Hemophilia is a group of bleeding disorders. It is caused by low amounts of specific clotting factors. These factors help to stop bleeding.

The most common types of hemophilia are:

  • Hemophilia A (classic hemophilia)—accounts for 80% of all hemophilia (1 in 5,000 males), caused by too little factor VIII
  • Hemophilia B (Christmas disease)—occurs in 1 in 20,000 males, caused by too little factor IX

Hemophilia is caused by a faulty gene located on the X chromosome.

Females carry two copies of the X chromosome. If the faulty gene is only on one X, the normal gene on the second X will take over. As a result, they will not get the disease. Instead, they are carriers of the gene. The risk for their male offspring to inherit the gene is 1 in 2 or 50%. The chance that their female offspring will inherit the gene is also 50%. These female offspring will be carriers like their mothers.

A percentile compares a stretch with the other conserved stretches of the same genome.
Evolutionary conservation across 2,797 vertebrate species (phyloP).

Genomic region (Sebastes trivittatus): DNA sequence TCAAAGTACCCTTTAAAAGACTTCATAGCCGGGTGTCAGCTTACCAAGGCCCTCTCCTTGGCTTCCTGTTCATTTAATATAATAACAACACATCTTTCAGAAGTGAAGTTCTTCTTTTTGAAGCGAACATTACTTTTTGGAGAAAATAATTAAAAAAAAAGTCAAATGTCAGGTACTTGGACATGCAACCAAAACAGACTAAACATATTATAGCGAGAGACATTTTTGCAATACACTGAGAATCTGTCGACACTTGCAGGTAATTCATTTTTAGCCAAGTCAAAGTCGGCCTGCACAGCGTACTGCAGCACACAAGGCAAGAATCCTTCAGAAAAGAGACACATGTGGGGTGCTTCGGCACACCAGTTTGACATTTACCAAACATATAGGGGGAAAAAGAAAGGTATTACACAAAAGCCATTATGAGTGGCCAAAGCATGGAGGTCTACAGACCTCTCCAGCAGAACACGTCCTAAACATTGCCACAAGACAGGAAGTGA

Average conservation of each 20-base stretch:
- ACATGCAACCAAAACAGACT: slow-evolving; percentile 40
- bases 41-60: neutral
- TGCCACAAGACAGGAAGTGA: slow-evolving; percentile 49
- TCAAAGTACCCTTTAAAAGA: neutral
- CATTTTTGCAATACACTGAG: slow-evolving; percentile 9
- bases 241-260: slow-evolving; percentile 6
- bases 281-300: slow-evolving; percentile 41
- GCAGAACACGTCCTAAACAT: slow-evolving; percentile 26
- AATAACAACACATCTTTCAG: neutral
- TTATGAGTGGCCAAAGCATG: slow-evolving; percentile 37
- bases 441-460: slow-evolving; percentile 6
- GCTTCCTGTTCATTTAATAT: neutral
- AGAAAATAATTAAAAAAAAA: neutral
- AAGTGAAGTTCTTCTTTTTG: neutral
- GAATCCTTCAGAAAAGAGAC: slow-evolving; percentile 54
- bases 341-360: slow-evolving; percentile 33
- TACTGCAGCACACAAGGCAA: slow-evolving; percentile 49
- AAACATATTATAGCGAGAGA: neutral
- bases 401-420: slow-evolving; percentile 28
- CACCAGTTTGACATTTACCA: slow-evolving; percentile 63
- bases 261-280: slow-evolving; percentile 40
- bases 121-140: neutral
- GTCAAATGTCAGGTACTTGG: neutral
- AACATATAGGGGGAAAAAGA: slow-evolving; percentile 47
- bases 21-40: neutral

It is possible for a female to have hemophilia. For this to happen she must inherit the faulty gene from both her mother and her father.

Males carry only one X chromosome. If they get the faulty gene, the disease will develop.

It is possible for a new genetic mutation to occur. This means a person can get hemophilia even if neither parent carries a genetic mutation.

Genetic Outcome Possibilities
Fetus Chromosomes
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